Azerbaijan is in unique geographic position on New Silk Road
Azerbaijan is in a unique geographic position on the New Silk Road, Bruce Pannier, expert on Central Asia, told Trend.
"Azerbaijan is in a unique geographic position, as it is with many of the new trade routes. Railways from China run through Kazakhstan to Kazakhstan’s Caspian ports, and possibly to Turkmenistan’s Caspian port at Turkmenbashi city, where goods can be loaded onto ships to Azerbaijan and sent by rail through the Caucasus to Turkey. These goods could also be loaded onto ships at Georgia’s Black Sea ports and sent across to the Romanian or Bulgarian ports for transport further into Europe. Goods from Europe and Turkey can ship goods eastward along the same route," he said.
Pannier believes that in all cases, these goods transit through Azerbaijan, meaning there will be fees paid to Azerbaijan for railway use and loading and unloading on the Azerbaijani Caspian coast.
"The amount of revenue the route would bring to Azerbaijan will vary of course, depending on traffic, but there will always be something being shipped by this route so there will always a revenue flow into Azerbaijani state coffers," noted the expert.
He went on to add that shipping goods using only railways (from China through Russia and on to Europe) would be quicker and probably cheaper, but China has stressed BRI includes maritime routes, which ensures Azerbaijani ports will never be left out.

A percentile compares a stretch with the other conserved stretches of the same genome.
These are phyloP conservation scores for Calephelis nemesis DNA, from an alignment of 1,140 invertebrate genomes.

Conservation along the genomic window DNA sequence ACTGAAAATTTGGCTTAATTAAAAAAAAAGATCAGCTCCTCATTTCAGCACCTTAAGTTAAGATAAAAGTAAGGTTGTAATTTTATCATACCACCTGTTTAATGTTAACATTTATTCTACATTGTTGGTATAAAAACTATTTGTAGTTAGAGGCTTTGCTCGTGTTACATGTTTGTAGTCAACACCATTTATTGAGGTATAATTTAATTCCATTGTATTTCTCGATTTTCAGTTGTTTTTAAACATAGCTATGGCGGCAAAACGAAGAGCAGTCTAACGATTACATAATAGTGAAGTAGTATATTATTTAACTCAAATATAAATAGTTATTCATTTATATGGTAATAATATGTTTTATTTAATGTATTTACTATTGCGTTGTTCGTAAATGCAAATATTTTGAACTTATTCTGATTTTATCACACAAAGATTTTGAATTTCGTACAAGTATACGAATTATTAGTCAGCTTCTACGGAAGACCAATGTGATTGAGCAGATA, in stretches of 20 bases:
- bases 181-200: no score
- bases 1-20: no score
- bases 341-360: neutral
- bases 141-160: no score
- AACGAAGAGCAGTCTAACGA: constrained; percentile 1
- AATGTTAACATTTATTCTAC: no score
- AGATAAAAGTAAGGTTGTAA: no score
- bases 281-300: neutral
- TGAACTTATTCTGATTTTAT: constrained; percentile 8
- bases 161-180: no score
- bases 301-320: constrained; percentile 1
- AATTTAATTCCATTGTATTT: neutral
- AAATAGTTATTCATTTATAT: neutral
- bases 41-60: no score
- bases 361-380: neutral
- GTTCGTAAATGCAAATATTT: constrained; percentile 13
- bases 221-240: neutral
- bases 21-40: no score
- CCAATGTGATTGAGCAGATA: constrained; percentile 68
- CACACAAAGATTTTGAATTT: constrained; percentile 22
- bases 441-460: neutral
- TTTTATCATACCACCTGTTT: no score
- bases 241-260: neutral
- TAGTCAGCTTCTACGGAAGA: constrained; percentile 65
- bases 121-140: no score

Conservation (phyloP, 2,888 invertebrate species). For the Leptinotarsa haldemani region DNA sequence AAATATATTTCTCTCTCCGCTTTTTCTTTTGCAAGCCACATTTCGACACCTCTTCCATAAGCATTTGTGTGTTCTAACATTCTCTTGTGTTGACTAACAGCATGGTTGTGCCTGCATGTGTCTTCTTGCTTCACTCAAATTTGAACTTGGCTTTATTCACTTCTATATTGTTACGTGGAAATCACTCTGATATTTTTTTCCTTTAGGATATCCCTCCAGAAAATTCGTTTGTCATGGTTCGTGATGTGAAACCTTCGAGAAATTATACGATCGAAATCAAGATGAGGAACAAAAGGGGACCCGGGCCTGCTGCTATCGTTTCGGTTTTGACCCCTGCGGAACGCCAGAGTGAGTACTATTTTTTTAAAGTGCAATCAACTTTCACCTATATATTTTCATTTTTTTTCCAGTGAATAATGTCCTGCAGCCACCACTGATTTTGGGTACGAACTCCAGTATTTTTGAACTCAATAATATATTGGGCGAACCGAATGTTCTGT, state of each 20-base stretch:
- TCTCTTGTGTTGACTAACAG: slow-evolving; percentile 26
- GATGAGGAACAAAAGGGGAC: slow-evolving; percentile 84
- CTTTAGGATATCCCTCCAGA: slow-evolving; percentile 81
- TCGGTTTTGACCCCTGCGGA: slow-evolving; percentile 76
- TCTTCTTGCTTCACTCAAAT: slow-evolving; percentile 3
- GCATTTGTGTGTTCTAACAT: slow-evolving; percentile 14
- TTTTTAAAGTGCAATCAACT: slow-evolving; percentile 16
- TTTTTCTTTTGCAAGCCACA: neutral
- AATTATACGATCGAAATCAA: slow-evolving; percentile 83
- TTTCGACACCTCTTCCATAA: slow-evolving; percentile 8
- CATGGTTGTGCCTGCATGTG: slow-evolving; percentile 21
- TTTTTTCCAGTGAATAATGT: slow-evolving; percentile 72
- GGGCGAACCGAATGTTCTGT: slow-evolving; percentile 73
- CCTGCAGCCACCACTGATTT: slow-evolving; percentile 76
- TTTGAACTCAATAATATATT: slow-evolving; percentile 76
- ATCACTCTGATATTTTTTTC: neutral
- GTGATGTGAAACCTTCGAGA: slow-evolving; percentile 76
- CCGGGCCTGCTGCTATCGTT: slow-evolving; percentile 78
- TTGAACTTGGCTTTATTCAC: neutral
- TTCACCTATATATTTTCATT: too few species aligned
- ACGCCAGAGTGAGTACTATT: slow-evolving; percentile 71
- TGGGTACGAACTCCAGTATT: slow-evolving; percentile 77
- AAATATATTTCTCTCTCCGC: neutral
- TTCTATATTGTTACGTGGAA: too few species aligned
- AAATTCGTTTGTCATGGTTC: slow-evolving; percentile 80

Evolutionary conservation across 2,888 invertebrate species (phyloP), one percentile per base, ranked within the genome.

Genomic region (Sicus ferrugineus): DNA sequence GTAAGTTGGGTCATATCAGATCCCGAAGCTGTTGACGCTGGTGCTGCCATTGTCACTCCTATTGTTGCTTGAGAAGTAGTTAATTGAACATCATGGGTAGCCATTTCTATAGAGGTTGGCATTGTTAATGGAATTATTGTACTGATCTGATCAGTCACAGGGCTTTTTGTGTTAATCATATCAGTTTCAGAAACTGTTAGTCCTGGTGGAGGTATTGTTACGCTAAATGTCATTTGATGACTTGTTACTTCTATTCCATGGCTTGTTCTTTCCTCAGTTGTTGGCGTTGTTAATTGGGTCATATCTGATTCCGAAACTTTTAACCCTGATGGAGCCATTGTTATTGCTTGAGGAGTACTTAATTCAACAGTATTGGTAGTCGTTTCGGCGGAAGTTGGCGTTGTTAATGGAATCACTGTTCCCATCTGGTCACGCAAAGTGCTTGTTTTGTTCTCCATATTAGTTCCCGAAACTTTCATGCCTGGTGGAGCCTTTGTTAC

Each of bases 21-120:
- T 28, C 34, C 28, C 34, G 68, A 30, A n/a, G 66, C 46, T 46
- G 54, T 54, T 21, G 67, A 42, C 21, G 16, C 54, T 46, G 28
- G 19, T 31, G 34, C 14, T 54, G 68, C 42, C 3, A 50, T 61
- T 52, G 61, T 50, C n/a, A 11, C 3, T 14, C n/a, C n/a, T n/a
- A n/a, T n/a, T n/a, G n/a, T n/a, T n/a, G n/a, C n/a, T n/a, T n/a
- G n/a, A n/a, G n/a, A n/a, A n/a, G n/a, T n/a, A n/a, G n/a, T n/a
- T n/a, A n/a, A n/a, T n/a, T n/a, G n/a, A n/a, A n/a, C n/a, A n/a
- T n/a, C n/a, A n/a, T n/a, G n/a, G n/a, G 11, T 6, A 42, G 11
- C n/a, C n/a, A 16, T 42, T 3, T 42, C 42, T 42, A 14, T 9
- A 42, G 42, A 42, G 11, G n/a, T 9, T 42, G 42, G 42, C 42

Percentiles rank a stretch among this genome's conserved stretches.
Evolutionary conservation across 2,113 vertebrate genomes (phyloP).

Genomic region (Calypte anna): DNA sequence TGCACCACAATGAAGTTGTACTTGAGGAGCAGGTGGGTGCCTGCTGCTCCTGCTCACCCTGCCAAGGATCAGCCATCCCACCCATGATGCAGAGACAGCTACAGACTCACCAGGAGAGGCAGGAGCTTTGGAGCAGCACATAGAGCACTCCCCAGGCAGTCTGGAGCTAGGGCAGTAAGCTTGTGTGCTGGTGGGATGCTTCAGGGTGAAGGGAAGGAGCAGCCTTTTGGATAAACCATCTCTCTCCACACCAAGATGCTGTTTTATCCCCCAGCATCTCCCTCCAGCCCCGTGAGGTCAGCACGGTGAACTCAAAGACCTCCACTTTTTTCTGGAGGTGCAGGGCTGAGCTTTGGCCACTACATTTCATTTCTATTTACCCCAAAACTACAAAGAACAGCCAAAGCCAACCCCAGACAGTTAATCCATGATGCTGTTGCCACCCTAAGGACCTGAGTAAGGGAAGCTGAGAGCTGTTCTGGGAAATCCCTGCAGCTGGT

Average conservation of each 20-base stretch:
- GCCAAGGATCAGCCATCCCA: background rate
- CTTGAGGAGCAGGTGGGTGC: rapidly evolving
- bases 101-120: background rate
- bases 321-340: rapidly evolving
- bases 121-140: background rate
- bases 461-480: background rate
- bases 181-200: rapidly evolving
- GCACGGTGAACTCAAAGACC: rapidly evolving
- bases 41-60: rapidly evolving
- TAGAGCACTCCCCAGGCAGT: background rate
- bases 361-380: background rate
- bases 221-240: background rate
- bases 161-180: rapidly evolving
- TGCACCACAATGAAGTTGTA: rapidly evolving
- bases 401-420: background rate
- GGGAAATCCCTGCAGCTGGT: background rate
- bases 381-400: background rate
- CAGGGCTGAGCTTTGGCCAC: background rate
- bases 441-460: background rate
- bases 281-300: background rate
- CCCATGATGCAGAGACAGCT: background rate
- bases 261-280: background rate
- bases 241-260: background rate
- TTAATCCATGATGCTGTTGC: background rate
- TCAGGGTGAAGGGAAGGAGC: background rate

"Kazakhstan and Turkmenistan are depending on this and we can see that from those countries’ decision to improve their Caspian Sea ports, specifically with an eye toward trade between the West and China as part of BRI. And there is also the North-South railway connecting Iran and Russia through Azerbaijan. Some of that cargo might be unloaded in Azerbaijan and head west toward Turkey and the Black Sea," said Pannier.
The New Silk Road, or Belt and Road Initiative, is an ambitious project to greatly enhance trade routes; road, rail, and sea, he said, adding that if successful, this estimated $1 trillion network would connect dozens of countries around the globe.
"Many of the world’s less-wealthy countries are included and for countries such as these the BRI offers needed opportunities to export their goods, and Chinese financial institutions have been loaning large amounts of money to help these countries connect to the network. These loans have proven a mixed blessing. While it allows poorer nations to build roads, railways and ports they could not afford to build themselves, some of these countries are discovering they will be hard pressed to repay these loans," said the expert.